Novel Ambitions: the Novel Studio’s end of year show 2018
The culmination of a year’s work on their creative writing, the Novel Studio evening of readings is organised by the students in their third term as part of their Publishing module and gives them a chance to read from their novels-in-progress in front of an audience of family, friends and publishing professionals.
This year the students created a very strong visual signature - the octopus writing on the typewriter - to coincide with their carefully crafted words, which they recorded as mini podcasts available through their website.
As the audience walked into the hall, they could hear the sound of an octopus swimming around underwater, as a still visual of the flyer was displayed around the room. It lent a sense of anticipation to an already eager group of listeners.
Emily Pedder, Course Director of the Novel Studio, welcomed everyone and introduced the tutors. Rebekah Lattin-Rawstrone, the visiting lecturer for the Publishing module, then introduced the twelve Novel Studio students whose work varied as much in genre as in setting, taking us on a journey from deep in the multiverse, through Australia, Lagos, Russia, America and all the way to Sheffield and Kent.
Clare Charlton took us to American in 1970 and introduced us to Lizzie from her novel, Connecticut, whose forgotten mail promises to change the lives of her family forever. Craig Shanley dropped us into a flight scene for one of his main characters, Deneb, who is running in fear for her life alongside the artificial intelligence system, Iam. The scene was taken from his novel, Stratum, the first in a series of science fiction novels set in a world of his own devising.
Natasha Ware read from her novel, Marfa, taking us to Russia in 1945 as Marfa flees the Soviet authorities, having been accused of killing a child under her care. She travels home with her baby son born out of wedlock, afraid of how her family will respond to her new situation.
Next up was Jane Clancy Reid who read a pivotal scene from her novel, Take Five, as Margaret runs over the body of a small boy with Down’s syndrome in a close-knit community in a harbour suburb of Sydney, Australia.
Attiya Khan gave us some hard-hitting young adult fiction, Cigarettes and Scarves, as the new boy protects Aisha from the local bullies who threaten her because of her headscarf. She wasn’t meant to notice how handsome he was.
Olorunfemi Fagunwa read from her novel, Black Sun, taking us to Lagos as Tony struggles to shrug off his nightmares under the heat of the African sun, and tries to face up to the loss of his mother, the real reason for his journey home from England.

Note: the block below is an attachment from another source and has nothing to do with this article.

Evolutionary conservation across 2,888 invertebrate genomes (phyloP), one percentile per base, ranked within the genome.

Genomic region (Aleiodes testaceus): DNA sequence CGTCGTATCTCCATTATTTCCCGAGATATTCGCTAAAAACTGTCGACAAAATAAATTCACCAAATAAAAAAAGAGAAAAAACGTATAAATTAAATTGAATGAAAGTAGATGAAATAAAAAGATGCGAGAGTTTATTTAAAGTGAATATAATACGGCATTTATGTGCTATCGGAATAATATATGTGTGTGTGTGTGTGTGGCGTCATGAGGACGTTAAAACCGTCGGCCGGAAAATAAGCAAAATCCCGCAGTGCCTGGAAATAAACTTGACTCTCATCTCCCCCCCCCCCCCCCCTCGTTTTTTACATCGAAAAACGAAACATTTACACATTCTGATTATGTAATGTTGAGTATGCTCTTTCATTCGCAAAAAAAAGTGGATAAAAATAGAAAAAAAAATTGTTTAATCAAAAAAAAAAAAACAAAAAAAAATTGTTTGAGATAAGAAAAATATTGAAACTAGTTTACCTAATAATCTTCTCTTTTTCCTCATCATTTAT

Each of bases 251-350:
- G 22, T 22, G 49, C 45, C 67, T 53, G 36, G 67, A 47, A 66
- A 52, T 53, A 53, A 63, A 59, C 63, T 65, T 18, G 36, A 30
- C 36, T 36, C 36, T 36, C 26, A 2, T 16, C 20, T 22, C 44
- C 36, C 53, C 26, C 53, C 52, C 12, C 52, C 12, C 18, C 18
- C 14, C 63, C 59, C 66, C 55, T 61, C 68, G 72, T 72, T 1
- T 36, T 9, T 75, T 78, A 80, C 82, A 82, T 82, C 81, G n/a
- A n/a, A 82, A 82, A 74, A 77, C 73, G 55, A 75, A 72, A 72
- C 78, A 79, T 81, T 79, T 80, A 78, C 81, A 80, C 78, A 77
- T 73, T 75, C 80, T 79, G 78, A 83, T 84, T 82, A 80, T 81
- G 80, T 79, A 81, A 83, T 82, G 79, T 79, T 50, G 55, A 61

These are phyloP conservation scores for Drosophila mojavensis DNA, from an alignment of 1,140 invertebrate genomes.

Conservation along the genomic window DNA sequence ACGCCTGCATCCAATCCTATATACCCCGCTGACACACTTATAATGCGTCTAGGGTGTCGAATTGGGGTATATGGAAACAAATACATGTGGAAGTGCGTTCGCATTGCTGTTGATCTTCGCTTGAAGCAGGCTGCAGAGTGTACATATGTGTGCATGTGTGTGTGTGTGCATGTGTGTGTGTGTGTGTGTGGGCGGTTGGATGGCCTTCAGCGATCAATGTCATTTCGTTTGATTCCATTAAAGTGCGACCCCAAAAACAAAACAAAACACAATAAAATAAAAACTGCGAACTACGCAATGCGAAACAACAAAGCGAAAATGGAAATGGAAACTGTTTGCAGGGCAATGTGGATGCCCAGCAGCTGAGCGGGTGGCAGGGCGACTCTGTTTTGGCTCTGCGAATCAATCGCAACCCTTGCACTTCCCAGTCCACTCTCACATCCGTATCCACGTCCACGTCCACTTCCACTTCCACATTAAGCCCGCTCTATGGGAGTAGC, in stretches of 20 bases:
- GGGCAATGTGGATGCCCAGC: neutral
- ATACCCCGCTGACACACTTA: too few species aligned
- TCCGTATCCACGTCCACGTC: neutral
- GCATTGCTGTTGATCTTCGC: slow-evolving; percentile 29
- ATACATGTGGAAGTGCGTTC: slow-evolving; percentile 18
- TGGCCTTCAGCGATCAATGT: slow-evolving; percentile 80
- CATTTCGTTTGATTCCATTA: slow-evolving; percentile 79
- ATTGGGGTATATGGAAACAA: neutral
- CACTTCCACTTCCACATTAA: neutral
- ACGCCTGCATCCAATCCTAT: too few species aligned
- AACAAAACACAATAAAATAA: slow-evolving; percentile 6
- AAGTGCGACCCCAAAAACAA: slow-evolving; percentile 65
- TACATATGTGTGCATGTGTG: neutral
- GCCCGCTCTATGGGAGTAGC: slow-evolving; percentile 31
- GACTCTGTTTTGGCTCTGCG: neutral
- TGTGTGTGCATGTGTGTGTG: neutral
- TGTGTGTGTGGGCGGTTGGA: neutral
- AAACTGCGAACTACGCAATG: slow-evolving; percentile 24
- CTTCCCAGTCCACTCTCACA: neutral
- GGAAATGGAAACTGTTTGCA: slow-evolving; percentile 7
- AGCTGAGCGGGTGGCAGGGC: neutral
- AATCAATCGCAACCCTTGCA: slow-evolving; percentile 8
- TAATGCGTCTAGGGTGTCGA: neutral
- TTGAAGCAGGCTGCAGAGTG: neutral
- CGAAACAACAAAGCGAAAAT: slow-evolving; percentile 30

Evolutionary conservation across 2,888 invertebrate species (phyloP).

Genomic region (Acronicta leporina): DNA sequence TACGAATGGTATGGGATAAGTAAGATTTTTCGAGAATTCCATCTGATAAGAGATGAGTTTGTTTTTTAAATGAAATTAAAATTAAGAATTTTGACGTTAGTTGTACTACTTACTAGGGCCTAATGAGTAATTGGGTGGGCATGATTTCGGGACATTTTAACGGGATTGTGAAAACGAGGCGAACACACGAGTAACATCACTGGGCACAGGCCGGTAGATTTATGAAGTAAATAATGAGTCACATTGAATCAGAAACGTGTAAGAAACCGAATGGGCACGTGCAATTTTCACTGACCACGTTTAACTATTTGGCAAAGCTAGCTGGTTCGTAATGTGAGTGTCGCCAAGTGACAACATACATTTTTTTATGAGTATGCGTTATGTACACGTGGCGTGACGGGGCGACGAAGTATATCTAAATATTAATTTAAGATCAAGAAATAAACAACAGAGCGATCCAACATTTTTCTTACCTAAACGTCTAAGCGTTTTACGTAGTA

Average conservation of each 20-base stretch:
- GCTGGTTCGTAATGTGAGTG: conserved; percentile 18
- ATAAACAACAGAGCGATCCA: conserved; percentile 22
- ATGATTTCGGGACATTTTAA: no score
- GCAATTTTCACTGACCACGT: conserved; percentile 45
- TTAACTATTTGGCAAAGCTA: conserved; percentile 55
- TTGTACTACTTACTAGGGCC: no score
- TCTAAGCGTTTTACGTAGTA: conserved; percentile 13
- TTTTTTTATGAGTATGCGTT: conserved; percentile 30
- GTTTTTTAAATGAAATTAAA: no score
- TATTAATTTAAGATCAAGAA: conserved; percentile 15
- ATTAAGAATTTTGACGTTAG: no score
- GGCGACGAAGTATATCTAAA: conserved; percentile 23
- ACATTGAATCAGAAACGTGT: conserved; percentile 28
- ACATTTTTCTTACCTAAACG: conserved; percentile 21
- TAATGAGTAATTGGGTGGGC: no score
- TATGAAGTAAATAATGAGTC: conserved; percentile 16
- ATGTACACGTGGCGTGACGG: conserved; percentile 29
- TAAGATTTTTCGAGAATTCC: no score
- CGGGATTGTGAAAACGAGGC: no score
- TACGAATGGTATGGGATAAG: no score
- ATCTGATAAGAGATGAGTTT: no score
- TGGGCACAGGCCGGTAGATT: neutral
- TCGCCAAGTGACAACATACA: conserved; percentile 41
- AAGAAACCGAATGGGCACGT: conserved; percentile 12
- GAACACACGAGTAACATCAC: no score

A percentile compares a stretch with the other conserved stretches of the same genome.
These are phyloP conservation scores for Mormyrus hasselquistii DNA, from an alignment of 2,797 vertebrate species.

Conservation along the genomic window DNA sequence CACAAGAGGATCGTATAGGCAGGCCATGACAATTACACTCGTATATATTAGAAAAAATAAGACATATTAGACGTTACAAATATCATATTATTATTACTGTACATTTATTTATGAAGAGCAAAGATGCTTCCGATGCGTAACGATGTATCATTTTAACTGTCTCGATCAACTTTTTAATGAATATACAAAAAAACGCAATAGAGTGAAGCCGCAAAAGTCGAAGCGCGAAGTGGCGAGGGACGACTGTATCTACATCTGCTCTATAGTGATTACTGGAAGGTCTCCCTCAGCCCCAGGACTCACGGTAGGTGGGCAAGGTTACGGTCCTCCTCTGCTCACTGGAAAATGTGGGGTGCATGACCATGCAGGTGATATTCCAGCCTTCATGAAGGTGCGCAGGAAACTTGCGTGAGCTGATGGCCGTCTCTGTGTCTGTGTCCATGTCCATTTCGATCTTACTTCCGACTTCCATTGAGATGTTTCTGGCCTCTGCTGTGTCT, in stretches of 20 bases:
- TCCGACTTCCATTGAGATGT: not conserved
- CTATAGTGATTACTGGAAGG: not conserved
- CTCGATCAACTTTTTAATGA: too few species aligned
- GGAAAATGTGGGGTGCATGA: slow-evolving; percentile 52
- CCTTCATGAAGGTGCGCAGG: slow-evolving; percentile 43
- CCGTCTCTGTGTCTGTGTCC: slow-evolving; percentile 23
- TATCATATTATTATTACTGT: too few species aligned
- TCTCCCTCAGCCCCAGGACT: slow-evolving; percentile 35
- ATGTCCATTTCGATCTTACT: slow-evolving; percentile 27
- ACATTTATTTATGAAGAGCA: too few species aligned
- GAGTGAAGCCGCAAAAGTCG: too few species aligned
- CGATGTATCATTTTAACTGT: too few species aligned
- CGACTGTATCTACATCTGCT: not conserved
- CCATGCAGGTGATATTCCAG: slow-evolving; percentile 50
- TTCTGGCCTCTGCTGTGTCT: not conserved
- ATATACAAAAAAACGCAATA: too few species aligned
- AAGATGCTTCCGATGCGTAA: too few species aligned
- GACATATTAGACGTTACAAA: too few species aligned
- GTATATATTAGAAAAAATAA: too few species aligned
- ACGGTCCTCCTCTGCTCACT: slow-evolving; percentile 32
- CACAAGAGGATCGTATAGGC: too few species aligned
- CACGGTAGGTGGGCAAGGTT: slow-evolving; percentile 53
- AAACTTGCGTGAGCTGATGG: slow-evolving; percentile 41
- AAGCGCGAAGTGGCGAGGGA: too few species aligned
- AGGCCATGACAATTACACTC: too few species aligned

Sarah Comery gave us some more young adult fiction with her novel, Threads, as Eva’s world begins to unravel when she wakes in the middle of the night to the sound of her mother’s screams.
From the present to the near future, Jessica Commons transported us to the Californian desert reading from her novel The Mind Thief. Mathilda is a new devotee of the self-help coach, Daniel, whose holistic wellness doctrine promises to solve his followers’ anxiety and depression. As Mathilda gives up her phone to be cleansed of toxic content, we wondered what else she might innocently offer up for Daniel’s promise of a perfect life.
Victoria Young took us to present day Sheffield next, in her novel, Tell me Tell me Tell me, where Flo is in the middle of cleaning up the home of her estranged sister whose dead body, discovered the day before by the police, had been decomposing for over a week.
Next we heard Simon Culleton read from his novel, Shadow of Fathers, inspired by real events in which a father fights to bring his children home from Germany where they had ostensibly been taken on holiday by their German mother who then refused to take them back and filed for divorce.
Gar O’Dwyer read from his psychological, art world thriller and satire, A Nude’s Progress, next making us witness the famous artist Theo X take mobile photos of a fatal bicycle accident in Old Street. The readings then ended with Laurence Van Der Noordaa who read from her historical novel, Bitter Coffee is Best with Pie, and showed us the difficulties of emigrating to America at the time of WWII as young Renato and his family try to get past the authorities on Ellis Island.
With only thanks left, the evening continued with discussion over drinks in the Pavillion. Agents, editors and publishing professionals asked the students about their work and encouraged them to be in touch.
We wish the Novel Studio students of 2017/18 the best of luck with their ongoing writing and feel sure we’ll hear their names attached to publishing deals soon.